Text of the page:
An Asian woman smiling and wiping her face with a towel

As the largest organ in the human body, the skin undergoes a lot of wear and tear. It is exposed to the elements, such as extreme heat and cold, and aggressors, such as dirt, bacteria, and free radicals. The skin on your face is thinner and than the skin on your body. This is why facial skin requires special products formulated specifically for the area. Understanding the different parts of skin will help you take care of it better and give it the nourishment it needs. 

What are the Different Parts of Skin?

According to the American Academy of Dermatology Association, the skin is composed of three main layers: the epidermis, the dermis, and subcutaneous fat.

The epidermis is the outer layer of the skin — the layer that you can see. This layer has three major functions: 1) It protects the immune system; 2) It produces melanin, which gives skin its color; and 3) It creates new skin cells that travel from the epidermis’ bottom layer to the surface. 

The dermis is the middle layer of the skin and contains a lot of nerve endings, lymph vessels, blood, dendritic cells, and macrophages. It also holds your sweat glands and sebaceous glands. This is where your hairs are rooted. This layer provides physical strength and flexibility to the skin with collagen and elastic fibers that give structural support to muscles and organs.

The third and bottom layer is subcutaneous fat, a special layer of fat that performs many functions. It serves as the connective tissue between the dermis and your muscles and bones. It helps regulate body temperature and pads our bones and muscles, protecting us from injury.

How to Take Care of Your Epidermis

There are varying reports on how much skin care is absorbed past the epidermis, and even experts at Harvard Health claim that this is unverifiable. Water is a key ingredient in most skincare products because it is easily absorbed by the skin, whereas oils and wax-based products are not. So, when you use skin care, think of it as nourishing and strengthening the skin barrier so that the skin can perform all its functions better, including moisturizing itself with sebum, , and healing. The three fundamental ways of keeping your epidermis healthy are:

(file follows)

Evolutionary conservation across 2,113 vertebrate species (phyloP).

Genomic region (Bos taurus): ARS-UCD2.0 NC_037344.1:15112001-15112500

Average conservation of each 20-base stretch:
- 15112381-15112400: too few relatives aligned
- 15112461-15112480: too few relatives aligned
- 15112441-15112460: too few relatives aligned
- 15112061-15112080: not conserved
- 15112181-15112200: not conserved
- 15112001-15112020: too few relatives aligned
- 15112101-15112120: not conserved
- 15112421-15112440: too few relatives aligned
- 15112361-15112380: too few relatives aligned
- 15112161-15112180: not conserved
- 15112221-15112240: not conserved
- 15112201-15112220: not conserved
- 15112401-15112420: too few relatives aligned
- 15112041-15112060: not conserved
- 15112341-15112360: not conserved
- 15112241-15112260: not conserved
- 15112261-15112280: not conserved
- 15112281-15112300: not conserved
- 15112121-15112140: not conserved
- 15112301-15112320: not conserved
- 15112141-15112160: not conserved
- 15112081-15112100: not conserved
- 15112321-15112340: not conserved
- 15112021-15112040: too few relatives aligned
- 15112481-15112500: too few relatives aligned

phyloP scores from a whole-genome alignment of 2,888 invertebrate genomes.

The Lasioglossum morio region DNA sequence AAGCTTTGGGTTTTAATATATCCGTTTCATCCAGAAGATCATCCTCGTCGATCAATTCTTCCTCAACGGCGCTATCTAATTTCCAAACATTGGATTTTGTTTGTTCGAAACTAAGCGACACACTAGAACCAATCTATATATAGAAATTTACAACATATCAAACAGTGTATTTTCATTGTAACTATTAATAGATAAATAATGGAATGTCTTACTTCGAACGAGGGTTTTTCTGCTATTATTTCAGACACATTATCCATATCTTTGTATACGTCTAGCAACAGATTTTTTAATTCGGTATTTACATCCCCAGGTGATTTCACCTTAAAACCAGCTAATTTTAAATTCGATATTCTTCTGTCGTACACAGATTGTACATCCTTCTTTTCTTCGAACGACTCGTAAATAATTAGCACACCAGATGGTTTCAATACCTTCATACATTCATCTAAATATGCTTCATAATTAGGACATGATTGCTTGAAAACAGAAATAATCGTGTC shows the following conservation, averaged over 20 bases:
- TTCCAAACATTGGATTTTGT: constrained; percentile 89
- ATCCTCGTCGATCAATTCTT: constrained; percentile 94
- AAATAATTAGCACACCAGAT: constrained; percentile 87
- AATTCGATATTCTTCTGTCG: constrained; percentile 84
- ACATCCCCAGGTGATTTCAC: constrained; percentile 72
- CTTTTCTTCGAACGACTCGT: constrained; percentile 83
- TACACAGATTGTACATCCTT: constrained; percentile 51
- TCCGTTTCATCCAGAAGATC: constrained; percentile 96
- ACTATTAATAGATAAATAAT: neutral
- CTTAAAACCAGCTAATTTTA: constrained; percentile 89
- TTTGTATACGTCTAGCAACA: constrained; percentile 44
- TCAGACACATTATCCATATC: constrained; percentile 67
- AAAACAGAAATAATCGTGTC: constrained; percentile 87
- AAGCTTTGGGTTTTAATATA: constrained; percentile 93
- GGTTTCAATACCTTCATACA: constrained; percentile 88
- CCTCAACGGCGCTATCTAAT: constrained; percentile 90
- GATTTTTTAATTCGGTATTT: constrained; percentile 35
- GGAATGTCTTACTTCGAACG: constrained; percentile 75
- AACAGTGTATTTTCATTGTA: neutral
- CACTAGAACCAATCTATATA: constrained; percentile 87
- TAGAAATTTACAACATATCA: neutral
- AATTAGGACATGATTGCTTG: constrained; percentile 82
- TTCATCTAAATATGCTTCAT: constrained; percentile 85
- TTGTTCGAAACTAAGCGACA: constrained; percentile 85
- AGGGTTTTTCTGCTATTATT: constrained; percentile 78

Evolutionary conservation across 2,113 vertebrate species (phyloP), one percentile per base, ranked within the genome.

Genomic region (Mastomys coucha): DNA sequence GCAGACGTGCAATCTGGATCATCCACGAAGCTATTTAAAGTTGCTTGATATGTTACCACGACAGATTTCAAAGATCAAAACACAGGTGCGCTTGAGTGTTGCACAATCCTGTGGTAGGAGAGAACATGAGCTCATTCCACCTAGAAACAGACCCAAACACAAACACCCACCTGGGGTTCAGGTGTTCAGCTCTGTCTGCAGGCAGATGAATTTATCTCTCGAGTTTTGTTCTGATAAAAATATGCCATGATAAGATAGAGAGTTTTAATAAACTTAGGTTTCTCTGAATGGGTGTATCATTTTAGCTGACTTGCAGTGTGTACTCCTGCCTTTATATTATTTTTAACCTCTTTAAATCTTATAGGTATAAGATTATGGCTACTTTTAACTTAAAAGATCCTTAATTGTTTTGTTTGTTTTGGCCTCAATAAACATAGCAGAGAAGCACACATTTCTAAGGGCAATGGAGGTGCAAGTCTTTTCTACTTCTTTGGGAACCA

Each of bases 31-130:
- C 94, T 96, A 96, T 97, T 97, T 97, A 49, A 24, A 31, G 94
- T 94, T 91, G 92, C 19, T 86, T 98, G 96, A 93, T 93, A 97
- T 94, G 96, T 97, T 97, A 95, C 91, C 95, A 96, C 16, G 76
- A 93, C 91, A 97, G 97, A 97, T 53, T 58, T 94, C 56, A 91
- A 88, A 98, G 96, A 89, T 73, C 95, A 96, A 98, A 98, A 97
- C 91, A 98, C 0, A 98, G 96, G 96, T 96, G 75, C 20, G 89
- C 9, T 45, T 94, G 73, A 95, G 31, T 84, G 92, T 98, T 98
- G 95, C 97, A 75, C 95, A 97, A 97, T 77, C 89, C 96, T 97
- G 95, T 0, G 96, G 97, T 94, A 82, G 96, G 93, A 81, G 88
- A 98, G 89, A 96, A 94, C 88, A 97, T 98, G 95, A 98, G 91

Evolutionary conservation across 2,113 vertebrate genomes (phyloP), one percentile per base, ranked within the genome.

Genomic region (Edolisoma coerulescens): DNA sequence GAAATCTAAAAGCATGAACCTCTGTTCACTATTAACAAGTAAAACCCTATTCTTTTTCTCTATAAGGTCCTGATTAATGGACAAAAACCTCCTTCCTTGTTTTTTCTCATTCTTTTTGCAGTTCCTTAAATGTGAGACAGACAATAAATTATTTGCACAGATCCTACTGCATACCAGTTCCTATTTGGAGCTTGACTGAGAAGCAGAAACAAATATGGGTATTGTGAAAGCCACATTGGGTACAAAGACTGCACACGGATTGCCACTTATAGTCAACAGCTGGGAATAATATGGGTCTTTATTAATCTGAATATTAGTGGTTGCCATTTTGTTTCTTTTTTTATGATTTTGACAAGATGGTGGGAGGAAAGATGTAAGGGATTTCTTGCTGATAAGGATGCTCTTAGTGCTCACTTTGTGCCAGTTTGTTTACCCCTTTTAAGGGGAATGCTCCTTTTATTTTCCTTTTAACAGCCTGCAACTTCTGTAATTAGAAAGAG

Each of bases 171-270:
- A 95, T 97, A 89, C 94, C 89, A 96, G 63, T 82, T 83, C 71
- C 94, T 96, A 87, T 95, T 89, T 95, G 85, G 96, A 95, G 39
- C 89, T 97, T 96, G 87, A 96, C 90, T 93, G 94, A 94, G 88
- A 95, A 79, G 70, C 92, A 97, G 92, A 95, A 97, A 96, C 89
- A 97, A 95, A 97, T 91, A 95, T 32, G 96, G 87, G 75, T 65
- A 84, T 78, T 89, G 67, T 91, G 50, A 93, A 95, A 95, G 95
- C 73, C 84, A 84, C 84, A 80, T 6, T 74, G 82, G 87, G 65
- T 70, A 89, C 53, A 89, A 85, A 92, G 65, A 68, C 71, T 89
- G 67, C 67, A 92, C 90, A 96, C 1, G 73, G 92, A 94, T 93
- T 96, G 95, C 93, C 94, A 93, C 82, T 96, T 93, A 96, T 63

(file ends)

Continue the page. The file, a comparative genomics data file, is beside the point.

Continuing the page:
Cleanse your skin.

is an effective way to rid the skin's surface and pores of oils, products, and debris such as dirt. Double and deep-clean with micellar water.

The first cleanse is usually done with an oil-based cleanser to lift dirt from the skin, such as Eskinol Naturals Micellar Water Clear with Natural Lemon Extracts. For the second cleanse, use Eskinol Natural Micellar Water Facial Wash Clear, which nourishes skin, replenishes moisture content, and leaves it with a mattified effect.

Moisturize and hydrate.

According to Harvard Health, moisturizing is essential because dry skin can be prone to damage and inflammation. Moisturization is key to maintaining a healthy skin barrier. Use POND’S Bright Serum Burst Cream, which moisturizes the skin’s surface while providing deep nourishment with that draws more moisture to the skin.

Apply SPF.

Applying sunscreen helps prevent discoloration from sun damage by harmful UV rays. It also prevents premature skin aging and the breakdown of collagen, which leads to fine lines and wrinkles. It’s not easy to reverse the damage, so prevention is key. Use POND'S UV Bright Sunscreen. Though not a POND'S moisturizer, its non-sticky formula has SPF 50 that protects against sun tan, dark spots, dullness, and uneven skin tone. 

Taking care of the different parts of skin will benefit you in the long run. Try following these steps to achieve healthier skin!